drayfish (Colin Dray) is a Lecturer in Literature at Campion College of the Liberal Arts, Australia, and has taught Creative Writing at the University of Wollongong, Australia. His writing and criticism has appeared in Australian Literary Studies, Meanjin, Voiceworks, Antipodes (forthcoming).
Shakespeare's plays offer endless potential for adaptation, but sometimes, as is true of Geoffrey Wright's Macbeth (2006), when these reinterpretations fail we get a clearer impression of the original's genius.
Kingdoms of Amalur takes all of the principles of videogames – agency, choice, exploration, conflict – and turns them into an expansive experience of testing the conventions, and even the technical framework, of videogame fiction itself.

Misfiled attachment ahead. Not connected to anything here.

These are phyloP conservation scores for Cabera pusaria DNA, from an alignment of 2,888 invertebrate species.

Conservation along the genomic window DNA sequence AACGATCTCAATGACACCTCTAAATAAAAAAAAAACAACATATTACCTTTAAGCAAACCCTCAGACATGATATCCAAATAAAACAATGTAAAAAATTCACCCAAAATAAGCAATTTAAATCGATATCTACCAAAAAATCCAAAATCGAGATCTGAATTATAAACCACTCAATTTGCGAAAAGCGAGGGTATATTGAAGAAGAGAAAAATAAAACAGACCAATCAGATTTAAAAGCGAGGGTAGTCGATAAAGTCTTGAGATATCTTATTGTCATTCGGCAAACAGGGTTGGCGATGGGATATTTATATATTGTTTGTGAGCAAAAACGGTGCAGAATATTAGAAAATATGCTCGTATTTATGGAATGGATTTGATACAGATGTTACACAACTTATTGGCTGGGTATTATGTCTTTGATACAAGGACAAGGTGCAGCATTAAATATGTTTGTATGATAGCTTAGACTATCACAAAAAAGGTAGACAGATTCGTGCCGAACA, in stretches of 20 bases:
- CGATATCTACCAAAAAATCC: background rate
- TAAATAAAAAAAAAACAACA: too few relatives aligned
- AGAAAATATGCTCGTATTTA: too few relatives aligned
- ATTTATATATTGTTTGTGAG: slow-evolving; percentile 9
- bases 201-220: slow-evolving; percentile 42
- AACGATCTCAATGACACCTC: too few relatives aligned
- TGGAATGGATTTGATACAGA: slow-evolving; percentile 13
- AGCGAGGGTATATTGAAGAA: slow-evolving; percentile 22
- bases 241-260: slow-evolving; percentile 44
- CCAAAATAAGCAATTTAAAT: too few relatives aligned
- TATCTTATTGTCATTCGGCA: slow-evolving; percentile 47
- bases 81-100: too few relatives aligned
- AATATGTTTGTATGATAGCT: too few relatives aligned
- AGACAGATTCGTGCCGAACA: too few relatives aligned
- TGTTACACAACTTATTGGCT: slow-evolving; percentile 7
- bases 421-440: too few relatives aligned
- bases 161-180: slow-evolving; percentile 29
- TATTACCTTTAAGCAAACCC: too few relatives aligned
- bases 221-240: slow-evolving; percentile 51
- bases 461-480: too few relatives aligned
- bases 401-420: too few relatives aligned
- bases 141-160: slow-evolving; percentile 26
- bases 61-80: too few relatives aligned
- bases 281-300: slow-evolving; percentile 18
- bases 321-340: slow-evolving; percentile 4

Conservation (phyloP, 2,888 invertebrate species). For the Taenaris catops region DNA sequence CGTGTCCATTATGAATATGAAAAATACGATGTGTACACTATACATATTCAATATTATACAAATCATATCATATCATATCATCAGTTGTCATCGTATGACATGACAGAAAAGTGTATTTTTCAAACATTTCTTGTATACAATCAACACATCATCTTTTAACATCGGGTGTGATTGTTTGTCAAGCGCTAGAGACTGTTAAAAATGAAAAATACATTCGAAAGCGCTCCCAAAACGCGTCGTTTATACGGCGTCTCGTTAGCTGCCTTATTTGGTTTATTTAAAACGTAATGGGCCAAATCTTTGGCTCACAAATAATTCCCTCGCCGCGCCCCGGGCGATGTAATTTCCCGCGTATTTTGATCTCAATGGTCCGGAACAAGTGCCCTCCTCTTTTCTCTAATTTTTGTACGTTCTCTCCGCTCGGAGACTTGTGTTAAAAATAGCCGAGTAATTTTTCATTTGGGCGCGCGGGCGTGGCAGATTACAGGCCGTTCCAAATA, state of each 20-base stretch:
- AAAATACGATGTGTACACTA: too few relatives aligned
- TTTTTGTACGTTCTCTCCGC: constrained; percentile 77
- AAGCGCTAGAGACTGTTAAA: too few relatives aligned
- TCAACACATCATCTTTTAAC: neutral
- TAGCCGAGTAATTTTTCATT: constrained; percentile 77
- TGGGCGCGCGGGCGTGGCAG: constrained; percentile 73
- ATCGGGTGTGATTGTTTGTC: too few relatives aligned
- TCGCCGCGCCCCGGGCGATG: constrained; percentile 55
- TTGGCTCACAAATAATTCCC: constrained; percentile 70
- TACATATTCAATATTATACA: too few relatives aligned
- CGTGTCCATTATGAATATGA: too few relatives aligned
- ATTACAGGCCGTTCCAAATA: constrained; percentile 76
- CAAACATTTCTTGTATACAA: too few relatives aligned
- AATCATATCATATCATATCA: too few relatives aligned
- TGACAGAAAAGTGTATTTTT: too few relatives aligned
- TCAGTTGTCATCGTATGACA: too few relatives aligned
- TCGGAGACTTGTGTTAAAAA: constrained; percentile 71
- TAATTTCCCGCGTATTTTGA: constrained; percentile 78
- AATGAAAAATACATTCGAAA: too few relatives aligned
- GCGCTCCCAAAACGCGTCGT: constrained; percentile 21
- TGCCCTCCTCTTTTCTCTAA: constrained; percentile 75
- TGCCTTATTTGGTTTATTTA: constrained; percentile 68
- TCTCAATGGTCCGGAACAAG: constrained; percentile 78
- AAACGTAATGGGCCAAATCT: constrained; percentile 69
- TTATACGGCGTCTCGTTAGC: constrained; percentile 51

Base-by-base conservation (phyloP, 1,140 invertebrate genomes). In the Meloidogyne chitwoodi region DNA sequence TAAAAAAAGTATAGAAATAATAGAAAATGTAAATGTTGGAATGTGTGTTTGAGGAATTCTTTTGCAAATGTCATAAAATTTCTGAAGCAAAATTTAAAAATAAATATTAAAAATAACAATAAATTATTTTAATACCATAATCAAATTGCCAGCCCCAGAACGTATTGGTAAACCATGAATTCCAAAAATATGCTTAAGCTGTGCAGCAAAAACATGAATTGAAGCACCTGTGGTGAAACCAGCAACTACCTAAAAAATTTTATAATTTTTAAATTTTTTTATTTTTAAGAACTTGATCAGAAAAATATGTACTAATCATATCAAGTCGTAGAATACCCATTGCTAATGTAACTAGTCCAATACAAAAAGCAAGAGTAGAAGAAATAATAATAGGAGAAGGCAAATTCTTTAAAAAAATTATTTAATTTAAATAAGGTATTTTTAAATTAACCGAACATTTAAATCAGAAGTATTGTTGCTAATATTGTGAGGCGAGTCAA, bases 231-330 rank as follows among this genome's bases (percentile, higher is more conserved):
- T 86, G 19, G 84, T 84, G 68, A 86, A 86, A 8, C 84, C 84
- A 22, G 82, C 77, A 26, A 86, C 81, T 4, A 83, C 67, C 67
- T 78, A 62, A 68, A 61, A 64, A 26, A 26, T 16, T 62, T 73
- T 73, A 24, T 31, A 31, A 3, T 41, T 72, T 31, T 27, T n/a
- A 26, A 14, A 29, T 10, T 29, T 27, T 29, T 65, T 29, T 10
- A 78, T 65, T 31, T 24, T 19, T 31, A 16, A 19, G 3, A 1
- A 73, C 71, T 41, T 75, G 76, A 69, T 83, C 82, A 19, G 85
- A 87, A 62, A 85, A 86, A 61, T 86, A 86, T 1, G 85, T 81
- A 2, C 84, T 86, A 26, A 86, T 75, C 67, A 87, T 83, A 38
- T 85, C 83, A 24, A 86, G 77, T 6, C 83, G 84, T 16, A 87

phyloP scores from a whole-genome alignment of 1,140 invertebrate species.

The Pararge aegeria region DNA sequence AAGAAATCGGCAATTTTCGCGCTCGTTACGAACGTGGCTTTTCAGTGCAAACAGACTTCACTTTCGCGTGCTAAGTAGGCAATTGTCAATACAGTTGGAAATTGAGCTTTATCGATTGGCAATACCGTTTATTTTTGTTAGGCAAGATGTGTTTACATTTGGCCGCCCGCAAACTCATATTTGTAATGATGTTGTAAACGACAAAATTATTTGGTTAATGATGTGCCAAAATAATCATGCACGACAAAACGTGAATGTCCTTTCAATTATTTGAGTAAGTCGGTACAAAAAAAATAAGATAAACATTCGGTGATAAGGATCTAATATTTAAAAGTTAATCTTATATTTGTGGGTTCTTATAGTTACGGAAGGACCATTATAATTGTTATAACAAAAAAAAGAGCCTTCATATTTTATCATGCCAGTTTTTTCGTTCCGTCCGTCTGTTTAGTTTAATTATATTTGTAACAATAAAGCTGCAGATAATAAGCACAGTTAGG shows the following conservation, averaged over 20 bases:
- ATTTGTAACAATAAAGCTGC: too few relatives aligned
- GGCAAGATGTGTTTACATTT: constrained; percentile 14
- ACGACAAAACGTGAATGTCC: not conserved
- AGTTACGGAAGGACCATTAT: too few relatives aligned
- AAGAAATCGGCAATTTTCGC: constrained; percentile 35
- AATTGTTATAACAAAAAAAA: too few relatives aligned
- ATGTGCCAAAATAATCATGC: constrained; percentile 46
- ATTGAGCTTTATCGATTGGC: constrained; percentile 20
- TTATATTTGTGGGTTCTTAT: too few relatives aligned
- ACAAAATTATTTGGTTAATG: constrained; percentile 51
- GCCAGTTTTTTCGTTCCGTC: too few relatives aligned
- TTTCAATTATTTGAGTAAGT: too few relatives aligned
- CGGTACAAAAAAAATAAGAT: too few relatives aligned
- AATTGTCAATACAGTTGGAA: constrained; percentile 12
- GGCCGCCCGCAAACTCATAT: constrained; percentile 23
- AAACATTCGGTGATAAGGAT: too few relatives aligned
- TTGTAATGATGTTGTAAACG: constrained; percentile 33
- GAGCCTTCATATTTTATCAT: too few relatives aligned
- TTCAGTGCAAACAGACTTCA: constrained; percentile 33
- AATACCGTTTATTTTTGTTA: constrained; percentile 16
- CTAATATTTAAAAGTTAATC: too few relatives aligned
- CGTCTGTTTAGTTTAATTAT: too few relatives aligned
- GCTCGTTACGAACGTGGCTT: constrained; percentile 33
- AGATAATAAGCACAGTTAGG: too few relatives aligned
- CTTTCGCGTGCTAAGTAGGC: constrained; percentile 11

Just as you interrogate your companions and enemies in order to understand them and their worlds, the game reveals itself to have been questioning you. What kind of player are you? What kind of person?
Whereas Star Trek: Discovery continues to explore ideological complexities, so far The Orville seems little more than a celebration of Seth MacFarlane's love of the Star Trek property and his ability to indulge in expensive cosplay.